Occupy Valentine's Day? February 14 Turns Into a Global Day of Protest, From Pakistan to Hawaii

While you were spending an average of $116.21 on a Valentine's Day gift, others celebrated love by participating in mass demonstrations across the world.

Of course, many of these groups capitalized on the most obvious of themes. Same-sex couples rallied in Virginia demanded marriage certificates in Fairfax, Arlington, and Richmond county, knowing that they would be denied.

Also, hundreds of immigrants and allies protested at the Alabama Statehouse courtyard to urge Governor Robert Bentley for a full repeal of immigration bill HB 56 by holding signs that said, "Gov. Bentley, don't you have a heart?" 

However, while many look forward to Valentine's Day, an equal number oppose the "indecency" associated with it. Countries outside the United States coordinated mass actions to protest the day. Men in Karachi, Pakistan, burned Valentines and heart-shaped signs, while students in Indonesia marched to denounce V-Day for "ruining the young generation of Muslims."

In the U.S., Occupy Wall Street resurfaced, and members of OWS went to break up with Bank of America in New York City, while the Occupy movement in Honolulu stood its ground during a public shouting match with police at Thomas Square.

Notable anniversaries were also celebrated on Valentine's Day. Wisconsin protesters reunited to celebrate the 17 day occupation of the State Capitol by Wisconsin workers in 2011.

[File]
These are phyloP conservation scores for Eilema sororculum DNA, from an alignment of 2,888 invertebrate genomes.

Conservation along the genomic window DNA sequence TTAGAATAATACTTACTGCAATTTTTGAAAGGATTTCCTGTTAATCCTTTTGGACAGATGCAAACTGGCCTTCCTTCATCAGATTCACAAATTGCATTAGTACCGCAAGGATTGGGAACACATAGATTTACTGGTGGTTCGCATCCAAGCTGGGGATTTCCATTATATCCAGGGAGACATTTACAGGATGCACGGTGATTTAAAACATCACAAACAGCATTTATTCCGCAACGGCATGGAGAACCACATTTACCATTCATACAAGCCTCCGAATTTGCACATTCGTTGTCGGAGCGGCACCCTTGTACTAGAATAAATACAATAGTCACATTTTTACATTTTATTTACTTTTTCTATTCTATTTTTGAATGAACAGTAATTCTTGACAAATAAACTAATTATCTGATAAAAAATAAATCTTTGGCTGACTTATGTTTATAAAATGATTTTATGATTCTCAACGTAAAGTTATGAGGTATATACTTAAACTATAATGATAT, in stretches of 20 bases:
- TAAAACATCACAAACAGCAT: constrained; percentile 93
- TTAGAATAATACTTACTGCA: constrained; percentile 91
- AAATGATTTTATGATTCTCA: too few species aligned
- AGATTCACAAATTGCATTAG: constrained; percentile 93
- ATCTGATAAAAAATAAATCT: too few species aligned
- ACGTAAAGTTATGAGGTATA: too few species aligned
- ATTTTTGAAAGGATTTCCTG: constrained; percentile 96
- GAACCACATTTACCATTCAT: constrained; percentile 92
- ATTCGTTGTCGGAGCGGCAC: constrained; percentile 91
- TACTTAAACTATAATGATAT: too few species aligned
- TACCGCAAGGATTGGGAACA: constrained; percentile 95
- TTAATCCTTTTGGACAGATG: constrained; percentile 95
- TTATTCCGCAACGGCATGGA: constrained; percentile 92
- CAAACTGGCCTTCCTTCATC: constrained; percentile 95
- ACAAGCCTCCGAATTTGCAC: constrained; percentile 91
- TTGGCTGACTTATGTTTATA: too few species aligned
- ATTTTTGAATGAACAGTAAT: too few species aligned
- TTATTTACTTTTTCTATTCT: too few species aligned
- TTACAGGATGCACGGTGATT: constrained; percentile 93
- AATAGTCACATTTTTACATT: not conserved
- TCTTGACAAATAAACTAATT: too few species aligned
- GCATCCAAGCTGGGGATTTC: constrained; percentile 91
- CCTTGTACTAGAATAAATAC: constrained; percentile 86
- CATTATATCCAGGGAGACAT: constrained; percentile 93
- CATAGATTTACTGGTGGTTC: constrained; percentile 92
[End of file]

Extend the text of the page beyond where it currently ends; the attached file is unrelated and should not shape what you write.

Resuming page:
Also, in the international arena, the hacker group, Anonymous, committed an act of solidarity for the people of Bahrain. To commemorate the one year anniversary since the teargas attacks during the country's democratic uprising, Anonymous overpowered the website of Jamestown-based Combined Systems Inc., who manufactured the tear gas used in Bahrain last year.

It is a relief that a year after the Arab Spring, it seems the spirit of the protester remains in the hearts of people all over the world. As a society, we are learning to straddle that delicate balance between our understandings of love and justice. Martin Luther King Jr. said, "Power at its best is love implementing the demands of justice, and justice at its best is power correcting everything that stands against love." I see the truth of that quote manifested in the peoples' struggles listed above.

Thank you to all those who challenge and defend love and justice in their lives.  Not just on Valentine's Day, but every day.

"Gov. Bentley, don't you have a heart?"

Photo Credit: glennshootspeople